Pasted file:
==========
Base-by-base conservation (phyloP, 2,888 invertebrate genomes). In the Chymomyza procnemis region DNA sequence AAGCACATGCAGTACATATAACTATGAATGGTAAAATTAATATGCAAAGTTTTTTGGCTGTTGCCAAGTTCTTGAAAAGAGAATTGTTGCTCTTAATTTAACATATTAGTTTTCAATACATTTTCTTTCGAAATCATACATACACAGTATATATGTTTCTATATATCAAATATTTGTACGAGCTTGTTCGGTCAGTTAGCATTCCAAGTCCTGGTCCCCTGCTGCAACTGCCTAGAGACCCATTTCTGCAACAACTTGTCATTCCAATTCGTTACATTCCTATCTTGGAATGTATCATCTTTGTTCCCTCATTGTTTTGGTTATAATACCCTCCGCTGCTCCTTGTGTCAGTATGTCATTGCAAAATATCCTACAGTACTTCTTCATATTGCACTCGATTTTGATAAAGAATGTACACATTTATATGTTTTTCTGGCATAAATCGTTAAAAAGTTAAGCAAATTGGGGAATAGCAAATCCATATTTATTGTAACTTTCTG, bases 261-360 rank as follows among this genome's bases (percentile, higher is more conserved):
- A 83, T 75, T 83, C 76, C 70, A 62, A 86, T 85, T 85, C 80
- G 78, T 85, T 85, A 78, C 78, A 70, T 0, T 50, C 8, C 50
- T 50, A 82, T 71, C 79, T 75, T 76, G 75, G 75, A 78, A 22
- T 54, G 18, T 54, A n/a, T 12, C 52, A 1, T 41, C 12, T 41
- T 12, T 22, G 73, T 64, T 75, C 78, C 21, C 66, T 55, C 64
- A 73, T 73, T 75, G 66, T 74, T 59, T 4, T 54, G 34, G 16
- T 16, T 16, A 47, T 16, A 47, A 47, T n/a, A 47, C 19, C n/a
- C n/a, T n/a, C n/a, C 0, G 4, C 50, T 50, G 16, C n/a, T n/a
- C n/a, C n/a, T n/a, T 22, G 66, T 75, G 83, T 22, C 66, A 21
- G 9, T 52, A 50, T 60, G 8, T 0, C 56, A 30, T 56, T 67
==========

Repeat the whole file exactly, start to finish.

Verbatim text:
Base-by-base conservation (phyloP, 2,888 invertebrate genomes). In the Chymomyza procnemis region DNA sequence AAGCACATGCAGTACATATAACTATGAATGGTAAAATTAATATGCAAAGTTTTTTGGCTGTTGCCAAGTTCTTGAAAAGAGAATTGTTGCTCTTAATTTAACATATTAGTTTTCAATACATTTTCTTTCGAAATCATACATACACAGTATATATGTTTCTATATATCAAATATTTGTACGAGCTTGTTCGGTCAGTTAGCATTCCAAGTCCTGGTCCCCTGCTGCAACTGCCTAGAGACCCATTTCTGCAACAACTTGTCATTCCAATTCGTTACATTCCTATCTTGGAATGTATCATCTTTGTTCCCTCATTGTTTTGGTTATAATACCCTCCGCTGCTCCTTGTGTCAGTATGTCATTGCAAAATATCCTACAGTACTTCTTCATATTGCACTCGATTTTGATAAAGAATGTACACATTTATATGTTTTTCTGGCATAAATCGTTAAAAAGTTAAGCAAATTGGGGAATAGCAAATCCATATTTATTGTAACTTTCTG, bases 261-360 rank as follows among this genome's bases (percentile, higher is more conserved):
- A 83, T 75, T 83, C 76, C 70, A 62, A 86, T 85, T 85, C 80
- G 78, T 85, T 85, A 78, C 78, A 70, T 0, T 50, C 8, C 50
- T 50, A 82, T 71, C 79, T 75, T 76, G 75, G 75, A 78, A 22
- T 54, G 18, T 54, A n/a, T 12, C 52, A 1, T 41, C 12, T 41
- T 12, T 22, G 73, T 64, T 75, C 78, C 21, C 66, T 55, C 64
- A 73, T 73, T 75, G 66, T 74, T 59, T 4, T 54, G 34, G 16
- T 16, T 16, A 47, T 16, A 47, A 47, T n/a, A 47, C 19, C n/a
- C n/a, T n/a, C n/a, C 0, G 4, C 50, T 50, G 16, C n/a, T n/a
- C n/a, C n/a, T n/a, T 22, G 66, T 75, G 83, T 22, C 66, A 21
- G 9, T 52, A 50, T 60, G 8, T 0, C 56, A 30, T 56, T 67